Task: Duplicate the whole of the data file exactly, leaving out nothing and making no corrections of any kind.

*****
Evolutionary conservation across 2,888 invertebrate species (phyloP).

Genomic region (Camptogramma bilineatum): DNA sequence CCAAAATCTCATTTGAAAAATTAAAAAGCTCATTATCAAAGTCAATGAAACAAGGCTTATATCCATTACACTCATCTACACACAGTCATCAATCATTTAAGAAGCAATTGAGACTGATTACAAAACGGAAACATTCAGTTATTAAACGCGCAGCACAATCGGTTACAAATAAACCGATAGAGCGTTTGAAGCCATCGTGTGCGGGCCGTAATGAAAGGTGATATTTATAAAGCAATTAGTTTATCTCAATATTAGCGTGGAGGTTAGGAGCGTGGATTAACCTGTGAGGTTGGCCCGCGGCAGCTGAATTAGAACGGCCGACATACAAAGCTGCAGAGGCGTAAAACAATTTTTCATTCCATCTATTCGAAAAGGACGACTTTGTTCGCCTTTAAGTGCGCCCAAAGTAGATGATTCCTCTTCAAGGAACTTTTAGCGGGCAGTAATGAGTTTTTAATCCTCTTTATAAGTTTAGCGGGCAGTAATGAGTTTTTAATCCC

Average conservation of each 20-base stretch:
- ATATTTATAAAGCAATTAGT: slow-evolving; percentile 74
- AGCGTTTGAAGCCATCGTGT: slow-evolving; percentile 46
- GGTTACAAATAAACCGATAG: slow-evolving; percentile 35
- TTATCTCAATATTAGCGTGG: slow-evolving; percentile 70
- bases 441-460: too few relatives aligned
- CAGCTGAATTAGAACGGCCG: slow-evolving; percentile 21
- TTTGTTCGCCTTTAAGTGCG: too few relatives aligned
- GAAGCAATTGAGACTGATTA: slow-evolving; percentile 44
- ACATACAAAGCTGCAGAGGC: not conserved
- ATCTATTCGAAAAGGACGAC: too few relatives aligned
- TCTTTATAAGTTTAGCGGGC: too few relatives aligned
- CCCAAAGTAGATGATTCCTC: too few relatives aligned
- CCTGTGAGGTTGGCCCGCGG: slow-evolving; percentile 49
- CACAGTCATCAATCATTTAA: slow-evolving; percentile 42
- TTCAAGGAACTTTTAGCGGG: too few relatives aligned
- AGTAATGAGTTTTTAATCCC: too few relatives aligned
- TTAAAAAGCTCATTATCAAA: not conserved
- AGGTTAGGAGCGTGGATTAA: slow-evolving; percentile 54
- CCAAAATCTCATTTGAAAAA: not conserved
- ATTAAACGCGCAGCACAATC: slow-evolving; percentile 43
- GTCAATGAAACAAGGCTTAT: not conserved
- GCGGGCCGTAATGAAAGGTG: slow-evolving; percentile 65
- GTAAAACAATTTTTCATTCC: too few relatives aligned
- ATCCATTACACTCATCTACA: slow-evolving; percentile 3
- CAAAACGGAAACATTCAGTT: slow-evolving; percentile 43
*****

Evolutionary conservation across 2,888 invertebrate species (phyloP).

Genomic region (Camptogramma bilineatum): DNA sequence CCAAAATCTCATTTGAAAAATTAAAAAGCTCATTATCAAAGTCAATGAAACAAGGCTTATATCCATTACACTCATCTACACACAGTCATCAATCATTTAAGAAGCAATTGAGACTGATTACAAAACGGAAACATTCAGTTATTAAACGCGCAGCACAATCGGTTACAAATAAACCGATAGAGCGTTTGAAGCCATCGTGTGCGGGCCGTAATGAAAGGTGATATTTATAAAGCAATTAGTTTATCTCAATATTAGCGTGGAGGTTAGGAGCGTGGATTAACCTGTGAGGTTGGCCCGCGGCAGCTGAATTAGAACGGCCGACATACAAAGCTGCAGAGGCGTAAAACAATTTTTCATTCCATCTATTCGAAAAGGACGACTTTGTTCGCCTTTAAGTGCGCCCAAAGTAGATGATTCCTCTTCAAGGAACTTTTAGCGGGCAGTAATGAGTTTTTAATCCTCTTTATAAGTTTAGCGGGCAGTAATGAGTTTTTAATCCC

Average conservation of each 20-base stretch:
- ATATTTATAAAGCAATTAGT: slow-evolving; percentile 74
- AGCGTTTGAAGCCATCGTGT: slow-evolving; percentile 46
- GGTTACAAATAAACCGATAG: slow-evolving; percentile 35
- TTATCTCAATATTAGCGTGG: slow-evolving; percentile 70
- bases 441-460: too few relatives aligned
- CAGCTGAATTAGAACGGCCG: slow-evolving; percentile 21
- TTTGTTCGCCTTTAAGTGCG: too few relatives aligned
- GAAGCAATTGAGACTGATTA: slow-evolving; percentile 44
- ACATACAAAGCTGCAGAGGC: not conserved
- ATCTATTCGAAAAGGACGAC: too few relatives aligned
- TCTTTATAAGTTTAGCGGGC: too few relatives aligned
- CCCAAAGTAGATGATTCCTC: too few relatives aligned
- CCTGTGAGGTTGGCCCGCGG: slow-evolving; percentile 49
- CACAGTCATCAATCATTTAA: slow-evolving; percentile 42
- TTCAAGGAACTTTTAGCGGG: too few relatives aligned
- AGTAATGAGTTTTTAATCCC: too few relatives aligned
- TTAAAAAGCTCATTATCAAA: not conserved
- AGGTTAGGAGCGTGGATTAA: slow-evolving; percentile 54
- CCAAAATCTCATTTGAAAAA: not conserved
- ATTAAACGCGCAGCACAATC: slow-evolving; percentile 43
- GTCAATGAAACAAGGCTTAT: not conserved
- GCGGGCCGTAATGAAAGGTG: slow-evolving; percentile 65
- GTAAAACAATTTTTCATTCC: too few relatives aligned
- ATCCATTACACTCATCTACA: slow-evolving; percentile 3
- CAAAACGGAAACATTCAGTT: slow-evolving; percentile 43